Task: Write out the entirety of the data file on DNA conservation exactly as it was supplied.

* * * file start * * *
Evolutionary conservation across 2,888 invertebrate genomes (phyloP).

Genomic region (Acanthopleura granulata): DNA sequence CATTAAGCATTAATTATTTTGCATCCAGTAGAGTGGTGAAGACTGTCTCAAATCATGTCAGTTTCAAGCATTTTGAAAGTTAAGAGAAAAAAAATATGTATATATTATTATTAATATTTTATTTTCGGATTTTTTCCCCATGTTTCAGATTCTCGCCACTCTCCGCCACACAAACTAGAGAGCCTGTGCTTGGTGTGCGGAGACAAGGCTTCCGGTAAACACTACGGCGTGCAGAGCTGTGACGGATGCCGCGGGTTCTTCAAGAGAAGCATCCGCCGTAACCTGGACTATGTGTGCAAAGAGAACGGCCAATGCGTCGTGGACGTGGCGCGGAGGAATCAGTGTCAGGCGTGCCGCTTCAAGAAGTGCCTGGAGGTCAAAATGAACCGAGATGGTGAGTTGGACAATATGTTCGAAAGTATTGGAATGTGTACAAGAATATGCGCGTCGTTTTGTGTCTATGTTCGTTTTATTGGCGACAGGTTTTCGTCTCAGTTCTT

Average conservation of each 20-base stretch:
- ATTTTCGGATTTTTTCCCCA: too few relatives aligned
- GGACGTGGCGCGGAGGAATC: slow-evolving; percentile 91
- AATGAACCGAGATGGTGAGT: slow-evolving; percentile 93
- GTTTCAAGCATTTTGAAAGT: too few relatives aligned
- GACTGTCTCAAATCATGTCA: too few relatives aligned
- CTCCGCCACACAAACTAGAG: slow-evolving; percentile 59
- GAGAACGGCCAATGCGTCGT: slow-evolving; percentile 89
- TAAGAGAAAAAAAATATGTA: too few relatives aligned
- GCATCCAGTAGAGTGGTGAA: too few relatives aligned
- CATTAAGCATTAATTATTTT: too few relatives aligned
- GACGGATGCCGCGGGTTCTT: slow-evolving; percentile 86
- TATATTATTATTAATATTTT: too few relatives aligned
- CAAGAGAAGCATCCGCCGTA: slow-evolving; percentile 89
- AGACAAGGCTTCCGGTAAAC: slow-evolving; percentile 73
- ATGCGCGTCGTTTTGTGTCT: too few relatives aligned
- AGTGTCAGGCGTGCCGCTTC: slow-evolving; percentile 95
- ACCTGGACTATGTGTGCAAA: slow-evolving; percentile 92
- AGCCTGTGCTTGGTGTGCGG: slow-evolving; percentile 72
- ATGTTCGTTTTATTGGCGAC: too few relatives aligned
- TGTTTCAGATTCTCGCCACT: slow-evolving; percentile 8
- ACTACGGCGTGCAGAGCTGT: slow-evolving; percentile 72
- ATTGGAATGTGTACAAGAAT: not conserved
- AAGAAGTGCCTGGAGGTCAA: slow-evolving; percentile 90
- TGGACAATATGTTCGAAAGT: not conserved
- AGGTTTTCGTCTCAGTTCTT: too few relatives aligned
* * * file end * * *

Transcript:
Evolutionary conservation across 2,888 invertebrate genomes (phyloP).

Genomic region (Acanthopleura granulata): DNA sequence CATTAAGCATTAATTATTTTGCATCCAGTAGAGTGGTGAAGACTGTCTCAAATCATGTCAGTTTCAAGCATTTTGAAAGTTAAGAGAAAAAAAATATGTATATATTATTATTAATATTTTATTTTCGGATTTTTTCCCCATGTTTCAGATTCTCGCCACTCTCCGCCACACAAACTAGAGAGCCTGTGCTTGGTGTGCGGAGACAAGGCTTCCGGTAAACACTACGGCGTGCAGAGCTGTGACGGATGCCGCGGGTTCTTCAAGAGAAGCATCCGCCGTAACCTGGACTATGTGTGCAAAGAGAACGGCCAATGCGTCGTGGACGTGGCGCGGAGGAATCAGTGTCAGGCGTGCCGCTTCAAGAAGTGCCTGGAGGTCAAAATGAACCGAGATGGTGAGTTGGACAATATGTTCGAAAGTATTGGAATGTGTACAAGAATATGCGCGTCGTTTTGTGTCTATGTTCGTTTTATTGGCGACAGGTTTTCGTCTCAGTTCTT

Average conservation of each 20-base stretch:
- ATTTTCGGATTTTTTCCCCA: too few relatives aligned
- GGACGTGGCGCGGAGGAATC: slow-evolving; percentile 91
- AATGAACCGAGATGGTGAGT: slow-evolving; percentile 93
- GTTTCAAGCATTTTGAAAGT: too few relatives aligned
- GACTGTCTCAAATCATGTCA: too few relatives aligned
- CTCCGCCACACAAACTAGAG: slow-evolving; percentile 59
- GAGAACGGCCAATGCGTCGT: slow-evolving; percentile 89
- TAAGAGAAAAAAAATATGTA: too few relatives aligned
- GCATCCAGTAGAGTGGTGAA: too few relatives aligned
- CATTAAGCATTAATTATTTT: too few relatives aligned
- GACGGATGCCGCGGGTTCTT: slow-evolving; percentile 86
- TATATTATTATTAATATTTT: too few relatives aligned
- CAAGAGAAGCATCCGCCGTA: slow-evolving; percentile 89
- AGACAAGGCTTCCGGTAAAC: slow-evolving; percentile 73
- ATGCGCGTCGTTTTGTGTCT: too few relatives aligned
- AGTGTCAGGCGTGCCGCTTC: slow-evolving; percentile 95
- ACCTGGACTATGTGTGCAAA: slow-evolving; percentile 92
- AGCCTGTGCTTGGTGTGCGG: slow-evolving; percentile 72
- ATGTTCGTTTTATTGGCGAC: too few relatives aligned
- TGTTTCAGATTCTCGCCACT: slow-evolving; percentile 8
- ACTACGGCGTGCAGAGCTGT: slow-evolving; percentile 72
- ATTGGAATGTGTACAAGAAT: not conserved
- AAGAAGTGCCTGGAGGTCAA: slow-evolving; percentile 90
- TGGACAATATGTTCGAAAGT: not conserved
- AGGTTTTCGTCTCAGTTCTT: too few relatives aligned